Centro de Estudios Jurídicos
The Centre for Legal Studies (CEJ) is a national autonomous body within the Ministry of Justice, regulated by its own rules approved by RD 1276/2003.
The CEJ is the Spanish institution in charge of the training of most bodies of the justice administration, except judges. Namely, CEJ provides training activities to public prosecutors, court clerks, state lawyers, forensic surgeons and some other public servants involved in the justice administration (i.e. assistant staff).
In order to improve their competences and skills in their work, the CEJ offers seminars, conferences, scholarships, study visits, language courses, training projects and publications.
Two basic lines of work are developed: initial training and ongoing training. The initial training courses are part of the recruitment of public prosecutors, court clerks and forensic surgeons.
Its activities are guided by an annual work programme which contents its priorities is prepared in association with different actor and stake holders.
The CEJ does not have full-time teachers. The teaching is given mainly by public prosecutors, court clerks, state lawyers, forensic surgeons, and judges but also by university teachers, usually with a practical approach. The trainees are chosen by public call for proposal each year.
As an autonomous body, the Centre has its own legal capacity, its own budgetary capacity and it can develop the activities it consider more interesting for the students it is in charge of, such as establishing relationships and cooperation with similar institutions of another countries, Universities and Colleges and professional associations.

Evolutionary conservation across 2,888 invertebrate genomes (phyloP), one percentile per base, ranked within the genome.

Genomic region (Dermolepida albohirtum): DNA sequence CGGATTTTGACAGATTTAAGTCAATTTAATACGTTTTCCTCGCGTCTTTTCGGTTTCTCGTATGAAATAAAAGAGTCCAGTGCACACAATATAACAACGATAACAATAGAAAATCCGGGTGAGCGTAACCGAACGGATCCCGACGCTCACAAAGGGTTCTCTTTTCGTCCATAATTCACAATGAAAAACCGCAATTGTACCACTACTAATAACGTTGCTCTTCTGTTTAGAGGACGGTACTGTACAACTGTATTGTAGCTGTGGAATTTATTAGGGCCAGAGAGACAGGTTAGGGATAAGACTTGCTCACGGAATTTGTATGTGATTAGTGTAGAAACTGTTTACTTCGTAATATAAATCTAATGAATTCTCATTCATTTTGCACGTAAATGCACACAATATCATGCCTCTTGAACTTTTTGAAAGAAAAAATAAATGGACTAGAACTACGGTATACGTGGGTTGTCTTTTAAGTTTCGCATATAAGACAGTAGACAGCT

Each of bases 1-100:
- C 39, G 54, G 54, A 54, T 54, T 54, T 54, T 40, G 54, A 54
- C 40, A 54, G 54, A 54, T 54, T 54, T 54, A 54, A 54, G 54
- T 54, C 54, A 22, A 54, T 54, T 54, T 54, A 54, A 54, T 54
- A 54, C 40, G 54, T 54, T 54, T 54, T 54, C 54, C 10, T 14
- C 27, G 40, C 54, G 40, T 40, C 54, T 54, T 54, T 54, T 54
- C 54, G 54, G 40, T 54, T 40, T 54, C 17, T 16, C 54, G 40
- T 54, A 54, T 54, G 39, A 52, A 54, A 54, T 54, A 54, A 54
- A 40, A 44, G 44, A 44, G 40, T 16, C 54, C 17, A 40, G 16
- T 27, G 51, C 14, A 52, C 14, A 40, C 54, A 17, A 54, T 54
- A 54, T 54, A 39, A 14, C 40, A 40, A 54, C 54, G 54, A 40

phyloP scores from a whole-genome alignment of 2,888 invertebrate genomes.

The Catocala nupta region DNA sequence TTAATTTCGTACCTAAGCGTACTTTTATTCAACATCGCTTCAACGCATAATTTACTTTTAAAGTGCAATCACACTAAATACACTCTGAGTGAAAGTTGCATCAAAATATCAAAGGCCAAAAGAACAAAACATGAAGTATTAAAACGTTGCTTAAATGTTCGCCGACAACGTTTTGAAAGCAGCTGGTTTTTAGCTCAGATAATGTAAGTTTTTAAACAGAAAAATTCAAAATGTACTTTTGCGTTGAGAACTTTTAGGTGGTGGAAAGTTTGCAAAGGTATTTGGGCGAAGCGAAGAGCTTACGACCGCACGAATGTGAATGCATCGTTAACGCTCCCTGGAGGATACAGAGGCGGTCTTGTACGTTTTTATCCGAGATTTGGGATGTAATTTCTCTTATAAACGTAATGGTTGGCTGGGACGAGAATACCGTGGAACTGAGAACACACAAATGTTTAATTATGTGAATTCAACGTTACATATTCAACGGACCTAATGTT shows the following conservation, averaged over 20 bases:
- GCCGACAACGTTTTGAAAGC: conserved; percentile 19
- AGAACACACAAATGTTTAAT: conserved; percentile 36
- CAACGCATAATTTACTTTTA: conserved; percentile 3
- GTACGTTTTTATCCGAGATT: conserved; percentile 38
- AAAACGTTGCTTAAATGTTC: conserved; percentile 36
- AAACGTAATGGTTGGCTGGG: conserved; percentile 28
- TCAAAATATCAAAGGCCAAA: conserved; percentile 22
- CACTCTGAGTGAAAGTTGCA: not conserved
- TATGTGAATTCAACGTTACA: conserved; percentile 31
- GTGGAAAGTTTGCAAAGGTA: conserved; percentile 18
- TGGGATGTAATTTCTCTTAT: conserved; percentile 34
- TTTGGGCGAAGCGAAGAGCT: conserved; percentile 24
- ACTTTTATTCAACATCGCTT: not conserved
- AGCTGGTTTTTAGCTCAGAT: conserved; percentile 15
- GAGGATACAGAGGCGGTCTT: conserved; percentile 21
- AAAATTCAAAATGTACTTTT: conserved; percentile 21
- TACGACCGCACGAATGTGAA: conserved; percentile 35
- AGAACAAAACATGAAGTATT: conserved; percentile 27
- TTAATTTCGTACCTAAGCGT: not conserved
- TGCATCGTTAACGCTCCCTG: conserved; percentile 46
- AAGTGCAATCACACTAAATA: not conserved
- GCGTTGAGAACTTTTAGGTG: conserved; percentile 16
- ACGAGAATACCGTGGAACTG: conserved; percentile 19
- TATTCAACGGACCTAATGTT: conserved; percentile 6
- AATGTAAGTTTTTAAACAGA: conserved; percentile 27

The Centre also carries out a decentralized training plan, and develops international co-operation in the field of judicial training, not only in Europe but also in South America (as a member of the RECAMPI network, among others) and with Africa.
To carry out its duties the Centre has two directive organs, a Council and a Director. The President of the Council is the Minister of Justice. The Director is appointed and dismissed by proposal of the Minister of Justice, and is the legal representative of the Centre. The current Director is Antonio Zárate Conde.
In 2007, the budget of the Centre in the year rose to 13,927,487.96 €. The CEJ employs 52 people. In 2007, the total amount of courses increased to 721, with 7,964 participants, which are distributed, according to gender, 3,978 men and 3,986 women.
The Centre is located at the University campus in Madrid.
- Federal Ministry of Justice – Bundesministerium für Justiz
- L’Institut de formation judiciaire (IFJ-IGO)
- National Institute of Justice
- The Judicial Academy of Croatia
- Supreme Court of Cyprus
- Judicial Academy
- Court Administration / Domstolsstyrelsen
- Office of the Prosecutor General
- Supreme Court of Estonia, Training Department
- The National Courts Administration
- National Prosecution Authority, The Office of the Prosecutor General
- The French National School for the Judiciary
- Academy of European Law (ERA)
- Federal Ministry of Justice and Consumer Protection - Bundesministerium der Justiz und für Verbraucherschutz
- National School of the Judiciary
- National Office for the Judiciary
- Office of the Prosecutor General
- The Judicial Studies Committee
- Scuola Superiore della Magistratura
- Consiglio Superiore della Magistratura
- Latvian Judicial Training Centre
- The Prosecutor General’s Office of the Republic of Latvia
- National Courts Administration
- Office of the Prosecutor General of the Republic of Lithuania
- Parquet général
- Judicial Studies Committee
- Studiecentrum Rechtspleging
- National School of Judiciary and Public Prosecution
- Centre For Judicial Studies
- National Institute of Magistracy
- Judicial Academy of the Slovak Republic
- Ministry of Justice of the Republic of Slovenia Judicial Training Centre
- Centro de Estudios Jurídicos
- Escuela Judicial Consejo General del Poder Judicial
- Judicial Training Academy
- Swedish Prosecution Authority